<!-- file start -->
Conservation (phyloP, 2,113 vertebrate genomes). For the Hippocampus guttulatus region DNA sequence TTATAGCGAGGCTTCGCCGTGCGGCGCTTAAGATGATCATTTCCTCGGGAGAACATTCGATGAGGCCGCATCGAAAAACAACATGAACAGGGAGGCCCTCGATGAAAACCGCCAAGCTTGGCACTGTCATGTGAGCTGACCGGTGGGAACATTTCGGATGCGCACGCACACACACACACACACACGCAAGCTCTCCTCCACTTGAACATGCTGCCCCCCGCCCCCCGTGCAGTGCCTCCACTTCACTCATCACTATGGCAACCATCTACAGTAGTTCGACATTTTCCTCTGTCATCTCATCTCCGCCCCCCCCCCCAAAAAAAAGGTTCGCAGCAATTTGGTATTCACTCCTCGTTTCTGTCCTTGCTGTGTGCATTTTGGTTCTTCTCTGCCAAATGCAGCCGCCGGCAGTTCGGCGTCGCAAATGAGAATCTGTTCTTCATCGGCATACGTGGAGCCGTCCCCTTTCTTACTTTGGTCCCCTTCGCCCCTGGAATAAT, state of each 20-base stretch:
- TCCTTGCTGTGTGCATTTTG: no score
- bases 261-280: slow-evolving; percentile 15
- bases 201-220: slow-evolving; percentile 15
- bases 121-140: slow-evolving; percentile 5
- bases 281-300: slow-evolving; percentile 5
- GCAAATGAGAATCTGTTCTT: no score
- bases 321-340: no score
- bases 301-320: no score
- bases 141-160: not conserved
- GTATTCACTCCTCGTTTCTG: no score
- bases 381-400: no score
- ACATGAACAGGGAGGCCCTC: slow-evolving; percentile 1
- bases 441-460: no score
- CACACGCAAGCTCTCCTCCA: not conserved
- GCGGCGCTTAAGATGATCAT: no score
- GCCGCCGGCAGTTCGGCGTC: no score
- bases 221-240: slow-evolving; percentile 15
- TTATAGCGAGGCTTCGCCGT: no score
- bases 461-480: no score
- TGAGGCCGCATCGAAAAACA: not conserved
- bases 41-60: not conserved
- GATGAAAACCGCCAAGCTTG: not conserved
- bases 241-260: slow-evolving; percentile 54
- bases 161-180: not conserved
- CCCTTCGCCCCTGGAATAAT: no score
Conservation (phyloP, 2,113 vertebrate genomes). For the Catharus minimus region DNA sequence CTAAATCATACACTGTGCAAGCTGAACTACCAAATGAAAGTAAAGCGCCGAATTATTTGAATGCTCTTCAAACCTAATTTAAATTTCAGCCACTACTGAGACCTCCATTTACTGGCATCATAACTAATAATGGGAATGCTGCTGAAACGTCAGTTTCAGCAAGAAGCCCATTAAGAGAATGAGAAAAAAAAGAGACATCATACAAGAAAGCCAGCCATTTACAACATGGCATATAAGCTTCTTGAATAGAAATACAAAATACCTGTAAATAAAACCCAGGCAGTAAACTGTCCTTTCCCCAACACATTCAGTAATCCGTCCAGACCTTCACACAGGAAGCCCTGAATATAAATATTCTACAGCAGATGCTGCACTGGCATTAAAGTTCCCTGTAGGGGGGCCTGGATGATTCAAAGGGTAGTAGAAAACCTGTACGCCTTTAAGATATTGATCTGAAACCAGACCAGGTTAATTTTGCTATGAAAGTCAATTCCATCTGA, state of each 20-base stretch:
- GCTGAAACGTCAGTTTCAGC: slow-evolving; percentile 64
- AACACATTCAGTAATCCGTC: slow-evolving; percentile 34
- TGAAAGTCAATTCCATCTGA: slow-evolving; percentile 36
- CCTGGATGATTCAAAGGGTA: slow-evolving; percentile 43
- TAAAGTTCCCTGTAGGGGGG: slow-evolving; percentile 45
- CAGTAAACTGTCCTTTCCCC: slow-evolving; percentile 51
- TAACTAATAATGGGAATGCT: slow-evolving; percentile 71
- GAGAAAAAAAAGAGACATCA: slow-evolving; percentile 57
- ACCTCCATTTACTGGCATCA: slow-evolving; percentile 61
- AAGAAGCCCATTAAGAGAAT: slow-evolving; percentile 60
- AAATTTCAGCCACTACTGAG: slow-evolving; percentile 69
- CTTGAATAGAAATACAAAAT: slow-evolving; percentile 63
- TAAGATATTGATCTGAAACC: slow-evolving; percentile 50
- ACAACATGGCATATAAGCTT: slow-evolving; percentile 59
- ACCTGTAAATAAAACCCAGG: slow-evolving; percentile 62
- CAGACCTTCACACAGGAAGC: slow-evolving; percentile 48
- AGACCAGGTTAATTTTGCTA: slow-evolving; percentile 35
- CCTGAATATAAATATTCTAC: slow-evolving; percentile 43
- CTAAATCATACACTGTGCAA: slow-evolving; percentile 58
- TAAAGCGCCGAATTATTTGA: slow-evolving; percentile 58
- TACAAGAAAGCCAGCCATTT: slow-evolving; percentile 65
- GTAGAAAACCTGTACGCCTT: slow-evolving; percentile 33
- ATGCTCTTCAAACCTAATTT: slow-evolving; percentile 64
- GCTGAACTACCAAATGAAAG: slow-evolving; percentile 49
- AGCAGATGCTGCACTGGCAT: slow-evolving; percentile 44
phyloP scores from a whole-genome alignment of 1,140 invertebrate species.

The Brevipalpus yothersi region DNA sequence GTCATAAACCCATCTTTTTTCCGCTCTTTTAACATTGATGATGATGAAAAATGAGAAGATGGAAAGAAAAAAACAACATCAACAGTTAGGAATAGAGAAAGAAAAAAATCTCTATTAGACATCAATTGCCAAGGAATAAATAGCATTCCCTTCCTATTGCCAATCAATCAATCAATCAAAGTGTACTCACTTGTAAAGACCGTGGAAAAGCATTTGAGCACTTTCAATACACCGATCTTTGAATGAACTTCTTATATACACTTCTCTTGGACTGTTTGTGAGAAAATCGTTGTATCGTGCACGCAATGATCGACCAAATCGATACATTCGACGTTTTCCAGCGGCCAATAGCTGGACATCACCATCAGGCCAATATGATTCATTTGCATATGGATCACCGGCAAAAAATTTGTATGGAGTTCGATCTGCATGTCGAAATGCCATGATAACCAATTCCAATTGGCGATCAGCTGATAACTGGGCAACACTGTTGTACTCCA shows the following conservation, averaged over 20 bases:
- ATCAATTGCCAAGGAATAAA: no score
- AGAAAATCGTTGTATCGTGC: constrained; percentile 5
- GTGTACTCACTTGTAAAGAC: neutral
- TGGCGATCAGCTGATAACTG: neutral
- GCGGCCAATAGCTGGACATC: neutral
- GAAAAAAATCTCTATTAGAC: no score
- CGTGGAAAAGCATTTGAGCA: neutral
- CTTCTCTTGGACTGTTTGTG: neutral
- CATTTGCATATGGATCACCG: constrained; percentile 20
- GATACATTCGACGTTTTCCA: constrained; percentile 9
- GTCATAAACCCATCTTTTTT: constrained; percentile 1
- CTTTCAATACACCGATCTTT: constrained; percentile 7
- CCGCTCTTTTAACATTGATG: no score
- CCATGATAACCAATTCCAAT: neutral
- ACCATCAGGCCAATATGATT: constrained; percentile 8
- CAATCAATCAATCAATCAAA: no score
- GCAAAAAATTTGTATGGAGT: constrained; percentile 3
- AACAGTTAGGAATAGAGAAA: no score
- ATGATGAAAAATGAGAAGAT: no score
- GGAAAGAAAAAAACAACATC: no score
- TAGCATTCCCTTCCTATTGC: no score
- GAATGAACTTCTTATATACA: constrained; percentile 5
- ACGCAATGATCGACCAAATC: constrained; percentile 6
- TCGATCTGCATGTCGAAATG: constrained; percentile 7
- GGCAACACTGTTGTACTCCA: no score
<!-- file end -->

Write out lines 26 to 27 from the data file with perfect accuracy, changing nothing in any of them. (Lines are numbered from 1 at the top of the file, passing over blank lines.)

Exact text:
- CCCTTCGCCCCTGGAATAAT: no score
Conservation (phyloP, 2,113 vertebrate genomes). For the Catharus minimus region DNA sequence CTAAATCATACACTGTGCAAGCTGAACTACCAAATGAAAGTAAAGCGCCGAATTATTTGAATGCTCTTCAAACCTAATTTAAATTTCAGCCACTACTGAGACCTCCATTTACTGGCATCATAACTAATAATGGGAATGCTGCTGAAACGTCAGTTTCAGCAAGAAGCCCATTAAGAGAATGAGAAAAAAAAGAGACATCATACAAGAAAGCCAGCCATTTACAACATGGCATATAAGCTTCTTGAATAGAAATACAAAATACCTGTAAATAAAACCCAGGCAGTAAACTGTCCTTTCCCCAACACATTCAGTAATCCGTCCAGACCTTCACACAGGAAGCCCTGAATATAAATATTCTACAGCAGATGCTGCACTGGCATTAAAGTTCCCTGTAGGGGGGCCTGGATGATTCAAAGGGTAGTAGAAAACCTGTACGCCTTTAAGATATTGATCTGAAACCAGACCAGGTTAATTTTGCTATGAAAGTCAATTCCATCTGA, state of each 20-base stretch: